Iíve got to ride it. It will have to be Saturday. I want to look down at all the dots and contemplate the Borgias, the Renaissance, Switzerland, and cuckoo clocks. Itís a great movie.




And just look what a telephoto lens can do.


We have found some wild and crazy architecture.


Donít believe me? Follow the Road Scholars down this alley.


Friedrich Stowasser (December 15, 1928 Ė February 19, 2000), better known by his pseudonym Friedensreich Regentag Dunkelbunt Hundertwasser, was an Austrian-born New Zealand artist and architect who also worked in the field of environmental protection.


Hundertwasser stood out as an opponent of "a straight line" and any standardization, expressing this concept in the field of building design.


His work is...unusual.


His best known work is the Hundertwasserhaus, which has become a notable place of interest in the Austrian capital, characterized by imaginative vitality and uniqueness.


The fountain


This tourist has no idea what to make of the Hundertwasserhaus.


But he does appreciate whimsy, so...


Within the house there are 53 apartments, four offices, 16 private terraces and three communal terraces, and a total of 250 trees and bushes.


That's Herr Whimsy.


And that's what the whole thing looks like if you can stand back from it far enough, which you can't.


Hundertwasser also designed Viennaís waste disposal plant. The Spittelau incinerator has been one of the city's eye-catching landmarks since it was rebuilt in 1989; it even features on tourist postcards. That is the plantís smokestack.


I didn't know smokestacks could be whimsical.


Would you want Hundertwasser to design your house?  Not me.


After a brief return to the hotel to freshen up for dinner, we have taken a bus ride to the little town of Neustift in the Vienna Woods region. We will be dining in a Heurigen, a traditional wine tavern.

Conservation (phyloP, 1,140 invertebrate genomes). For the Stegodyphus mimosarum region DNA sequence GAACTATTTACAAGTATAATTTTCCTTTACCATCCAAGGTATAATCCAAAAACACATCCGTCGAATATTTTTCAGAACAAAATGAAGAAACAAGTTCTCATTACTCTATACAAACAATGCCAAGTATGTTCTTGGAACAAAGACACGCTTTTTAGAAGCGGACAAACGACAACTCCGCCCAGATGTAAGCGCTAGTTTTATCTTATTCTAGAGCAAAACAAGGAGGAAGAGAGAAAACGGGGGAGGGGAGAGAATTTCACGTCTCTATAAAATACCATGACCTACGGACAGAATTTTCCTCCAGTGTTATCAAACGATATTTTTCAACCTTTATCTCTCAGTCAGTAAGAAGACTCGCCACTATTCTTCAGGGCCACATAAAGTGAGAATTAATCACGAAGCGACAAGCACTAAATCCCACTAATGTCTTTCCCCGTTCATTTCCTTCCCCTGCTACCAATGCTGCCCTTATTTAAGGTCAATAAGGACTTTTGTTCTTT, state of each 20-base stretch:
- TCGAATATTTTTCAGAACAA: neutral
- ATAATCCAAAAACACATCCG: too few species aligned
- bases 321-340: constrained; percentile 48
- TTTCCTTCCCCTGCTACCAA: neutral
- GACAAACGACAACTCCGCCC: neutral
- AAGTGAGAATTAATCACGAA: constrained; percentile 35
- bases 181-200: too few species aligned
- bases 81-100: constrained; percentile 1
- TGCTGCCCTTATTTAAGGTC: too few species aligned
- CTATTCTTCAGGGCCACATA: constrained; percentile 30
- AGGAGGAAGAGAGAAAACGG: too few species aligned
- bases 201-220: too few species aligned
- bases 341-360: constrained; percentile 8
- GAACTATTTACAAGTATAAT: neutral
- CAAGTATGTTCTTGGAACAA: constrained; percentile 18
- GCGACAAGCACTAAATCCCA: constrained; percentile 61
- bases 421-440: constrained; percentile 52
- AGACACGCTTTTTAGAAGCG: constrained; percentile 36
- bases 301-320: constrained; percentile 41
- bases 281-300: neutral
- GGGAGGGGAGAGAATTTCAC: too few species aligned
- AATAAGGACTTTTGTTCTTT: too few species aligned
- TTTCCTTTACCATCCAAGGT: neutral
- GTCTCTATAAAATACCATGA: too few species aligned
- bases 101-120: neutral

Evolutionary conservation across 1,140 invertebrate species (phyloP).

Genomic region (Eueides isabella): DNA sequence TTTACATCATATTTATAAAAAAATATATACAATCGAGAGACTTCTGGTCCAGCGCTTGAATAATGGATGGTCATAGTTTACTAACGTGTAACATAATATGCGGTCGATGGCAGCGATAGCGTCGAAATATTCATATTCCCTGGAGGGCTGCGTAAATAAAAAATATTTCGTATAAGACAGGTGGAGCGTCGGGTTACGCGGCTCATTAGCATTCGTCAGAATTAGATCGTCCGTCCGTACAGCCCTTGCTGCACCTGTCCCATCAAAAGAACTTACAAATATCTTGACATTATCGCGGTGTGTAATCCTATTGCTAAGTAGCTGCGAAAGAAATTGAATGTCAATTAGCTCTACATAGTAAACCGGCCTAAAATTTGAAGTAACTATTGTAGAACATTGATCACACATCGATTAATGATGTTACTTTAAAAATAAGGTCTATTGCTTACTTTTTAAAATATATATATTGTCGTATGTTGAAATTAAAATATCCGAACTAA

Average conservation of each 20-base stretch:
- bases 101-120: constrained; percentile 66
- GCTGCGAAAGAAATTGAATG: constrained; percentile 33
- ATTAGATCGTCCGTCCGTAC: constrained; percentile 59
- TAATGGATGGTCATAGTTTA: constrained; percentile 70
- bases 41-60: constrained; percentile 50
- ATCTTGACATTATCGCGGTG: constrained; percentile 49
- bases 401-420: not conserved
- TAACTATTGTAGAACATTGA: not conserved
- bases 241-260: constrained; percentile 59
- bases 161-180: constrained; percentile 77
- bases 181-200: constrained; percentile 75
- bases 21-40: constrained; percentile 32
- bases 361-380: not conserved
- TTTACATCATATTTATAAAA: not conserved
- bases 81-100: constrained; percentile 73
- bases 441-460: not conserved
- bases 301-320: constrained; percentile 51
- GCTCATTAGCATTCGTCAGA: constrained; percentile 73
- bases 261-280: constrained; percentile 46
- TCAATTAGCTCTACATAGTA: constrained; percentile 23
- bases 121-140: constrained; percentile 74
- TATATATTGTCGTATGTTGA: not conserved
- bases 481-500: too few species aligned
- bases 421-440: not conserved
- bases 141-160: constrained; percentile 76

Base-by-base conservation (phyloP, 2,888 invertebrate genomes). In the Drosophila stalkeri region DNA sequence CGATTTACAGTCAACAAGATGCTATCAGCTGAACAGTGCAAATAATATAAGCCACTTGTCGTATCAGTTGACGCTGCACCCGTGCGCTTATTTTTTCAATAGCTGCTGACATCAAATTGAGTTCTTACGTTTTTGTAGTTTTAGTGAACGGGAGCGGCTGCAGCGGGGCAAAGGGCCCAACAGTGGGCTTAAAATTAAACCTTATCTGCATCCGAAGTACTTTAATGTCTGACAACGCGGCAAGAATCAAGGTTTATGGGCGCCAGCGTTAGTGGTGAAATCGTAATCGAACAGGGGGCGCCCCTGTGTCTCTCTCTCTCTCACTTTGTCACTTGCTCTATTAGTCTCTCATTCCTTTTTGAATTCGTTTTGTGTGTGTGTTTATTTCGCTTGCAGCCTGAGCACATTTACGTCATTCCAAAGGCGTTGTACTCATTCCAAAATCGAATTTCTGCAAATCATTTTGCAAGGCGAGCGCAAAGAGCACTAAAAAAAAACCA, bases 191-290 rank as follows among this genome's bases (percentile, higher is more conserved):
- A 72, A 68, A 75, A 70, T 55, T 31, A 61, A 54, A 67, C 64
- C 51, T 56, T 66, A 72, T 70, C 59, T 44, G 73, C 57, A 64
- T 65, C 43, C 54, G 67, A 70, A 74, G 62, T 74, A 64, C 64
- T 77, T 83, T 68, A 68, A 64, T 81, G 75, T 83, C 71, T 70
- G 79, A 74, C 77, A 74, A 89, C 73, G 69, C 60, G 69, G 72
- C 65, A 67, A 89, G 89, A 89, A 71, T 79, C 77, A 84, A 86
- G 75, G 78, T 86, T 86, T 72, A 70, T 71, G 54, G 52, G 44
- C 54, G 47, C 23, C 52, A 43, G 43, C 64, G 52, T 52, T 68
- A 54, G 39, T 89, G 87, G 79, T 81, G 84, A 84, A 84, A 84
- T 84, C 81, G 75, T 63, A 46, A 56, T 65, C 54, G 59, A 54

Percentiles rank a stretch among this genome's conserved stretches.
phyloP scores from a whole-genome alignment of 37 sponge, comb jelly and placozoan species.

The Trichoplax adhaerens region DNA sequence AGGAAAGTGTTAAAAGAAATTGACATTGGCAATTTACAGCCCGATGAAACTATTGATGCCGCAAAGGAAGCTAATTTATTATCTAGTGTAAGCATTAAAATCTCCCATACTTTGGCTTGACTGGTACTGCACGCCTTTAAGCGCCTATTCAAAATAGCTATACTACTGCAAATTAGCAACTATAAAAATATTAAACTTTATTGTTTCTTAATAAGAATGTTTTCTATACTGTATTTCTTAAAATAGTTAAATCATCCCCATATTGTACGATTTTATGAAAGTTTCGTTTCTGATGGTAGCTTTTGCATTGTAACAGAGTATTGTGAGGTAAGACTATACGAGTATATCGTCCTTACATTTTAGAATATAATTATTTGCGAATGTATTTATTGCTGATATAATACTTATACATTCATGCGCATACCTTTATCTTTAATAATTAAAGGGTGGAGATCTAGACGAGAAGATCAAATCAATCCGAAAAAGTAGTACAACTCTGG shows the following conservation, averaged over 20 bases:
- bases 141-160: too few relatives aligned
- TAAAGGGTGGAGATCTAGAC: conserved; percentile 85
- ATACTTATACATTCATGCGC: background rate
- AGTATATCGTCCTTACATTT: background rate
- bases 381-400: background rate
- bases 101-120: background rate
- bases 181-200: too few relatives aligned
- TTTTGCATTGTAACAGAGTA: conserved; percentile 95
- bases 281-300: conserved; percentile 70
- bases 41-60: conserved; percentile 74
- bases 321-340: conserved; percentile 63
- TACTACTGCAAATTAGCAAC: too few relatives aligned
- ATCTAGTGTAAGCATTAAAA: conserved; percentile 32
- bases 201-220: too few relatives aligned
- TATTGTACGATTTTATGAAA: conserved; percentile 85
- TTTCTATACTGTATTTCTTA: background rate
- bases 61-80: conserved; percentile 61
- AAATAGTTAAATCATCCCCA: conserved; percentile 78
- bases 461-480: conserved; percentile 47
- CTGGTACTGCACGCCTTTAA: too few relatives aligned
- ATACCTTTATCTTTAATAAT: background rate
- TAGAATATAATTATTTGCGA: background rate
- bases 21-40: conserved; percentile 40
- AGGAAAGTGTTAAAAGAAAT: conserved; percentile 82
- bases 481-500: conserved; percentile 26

Dinner's right this way.


Looks cozy inside.


And the food is delicious.


He's smiling, but he never has liked being serenaded when he's trying to enjoy dinner. 


Still, the entertainment is lots of fun.


Great desserts, too Greg, Grace, Rebecca and Bill were at one table. Rebecca did a great job of carving up the various pastries we received for dessert so that everybody could get a taste.


Just this once Road Scholar miscalculated how much time our group would like to spend at dinner. We were full and we were tired and we wanted to go back to our hotel rooms. Trouble is, the bus wasnít due to pick us up until 8 oíclock, but by 7:30 we were all ready to go. Bill, for one, decided to go exploring. It was a pleasant evening, and he ran into some other Road Scholars who had the same idea.


Paul had grown tired of sitting around after dinner too, and he decided to do something more productive than merely walking through the neighborhood. Ever heard of geocaching? Did you know that people hide things all over the world just so other people can use their GPS devices to find little treasures of no value merely for the pleasure of tracking them down? You can read about it here.


Hi Susan!